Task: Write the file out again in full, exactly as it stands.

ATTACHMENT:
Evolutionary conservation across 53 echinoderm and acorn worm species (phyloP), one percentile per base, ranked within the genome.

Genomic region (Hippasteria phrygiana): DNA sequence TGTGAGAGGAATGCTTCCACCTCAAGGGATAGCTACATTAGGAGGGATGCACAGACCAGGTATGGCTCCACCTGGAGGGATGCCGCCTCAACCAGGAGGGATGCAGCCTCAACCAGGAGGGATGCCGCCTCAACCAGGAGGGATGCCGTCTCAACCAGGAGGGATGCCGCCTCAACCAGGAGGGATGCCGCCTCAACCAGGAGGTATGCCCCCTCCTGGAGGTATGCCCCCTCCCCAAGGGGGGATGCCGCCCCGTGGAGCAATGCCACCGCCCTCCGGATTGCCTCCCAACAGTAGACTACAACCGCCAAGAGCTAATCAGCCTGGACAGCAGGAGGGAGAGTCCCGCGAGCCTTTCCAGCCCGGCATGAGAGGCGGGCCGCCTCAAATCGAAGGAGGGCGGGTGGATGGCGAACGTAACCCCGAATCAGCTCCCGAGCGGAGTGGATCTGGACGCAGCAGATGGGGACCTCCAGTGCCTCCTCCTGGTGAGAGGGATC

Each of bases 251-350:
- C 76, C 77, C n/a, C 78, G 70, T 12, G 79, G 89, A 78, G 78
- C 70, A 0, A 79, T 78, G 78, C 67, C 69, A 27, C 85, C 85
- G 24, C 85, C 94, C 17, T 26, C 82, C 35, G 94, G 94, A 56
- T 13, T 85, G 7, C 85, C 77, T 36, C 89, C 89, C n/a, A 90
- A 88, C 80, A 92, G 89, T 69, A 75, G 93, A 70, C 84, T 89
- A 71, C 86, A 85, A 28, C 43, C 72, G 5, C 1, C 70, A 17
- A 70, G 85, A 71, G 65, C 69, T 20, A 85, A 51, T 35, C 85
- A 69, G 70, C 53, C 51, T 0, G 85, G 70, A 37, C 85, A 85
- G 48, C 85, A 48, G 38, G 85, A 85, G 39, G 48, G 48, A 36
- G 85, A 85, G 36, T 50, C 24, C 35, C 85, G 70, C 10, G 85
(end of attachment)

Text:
Evolutionary conservation across 53 echinoderm and acorn worm species (phyloP), one percentile per base, ranked within the genome.

Genomic region (Hippasteria phrygiana): DNA sequence TGTGAGAGGAATGCTTCCACCTCAAGGGATAGCTACATTAGGAGGGATGCACAGACCAGGTATGGCTCCACCTGGAGGGATGCCGCCTCAACCAGGAGGGATGCAGCCTCAACCAGGAGGGATGCCGCCTCAACCAGGAGGGATGCCGTCTCAACCAGGAGGGATGCCGCCTCAACCAGGAGGGATGCCGCCTCAACCAGGAGGTATGCCCCCTCCTGGAGGTATGCCCCCTCCCCAAGGGGGGATGCCGCCCCGTGGAGCAATGCCACCGCCCTCCGGATTGCCTCCCAACAGTAGACTACAACCGCCAAGAGCTAATCAGCCTGGACAGCAGGAGGGAGAGTCCCGCGAGCCTTTCCAGCCCGGCATGAGAGGCGGGCCGCCTCAAATCGAAGGAGGGCGGGTGGATGGCGAACGTAACCCCGAATCAGCTCCCGAGCGGAGTGGATCTGGACGCAGCAGATGGGGACCTCCAGTGCCTCCTCCTGGTGAGAGGGATC

Each of bases 251-350:
- C 76, C 77, C n/a, C 78, G 70, T 12, G 79, G 89, A 78, G 78
- C 70, A 0, A 79, T 78, G 78, C 67, C 69, A 27, C 85, C 85
- G 24, C 85, C 94, C 17, T 26, C 82, C 35, G 94, G 94, A 56
- T 13, T 85, G 7, C 85, C 77, T 36, C 89, C 89, C n/a, A 90
- A 88, C 80, A 92, G 89, T 69, A 75, G 93, A 70, C 84, T 89
- A 71, C 86, A 85, A 28, C 43, C 72, G 5, C 1, C 70, A 17
- A 70, G 85, A 71, G 65, C 69, T 20, A 85, A 51, T 35, C 85
- A 69, G 70, C 53, C 51, T 0, G 85, G 70, A 37, C 85, A 85
- G 48, C 85, A 48, G 38, G 85, A 85, G 39, G 48, G 48, A 36
- G 85, A 85, G 36, T 50, C 24, C 35, C 85, G 70, C 10, G 85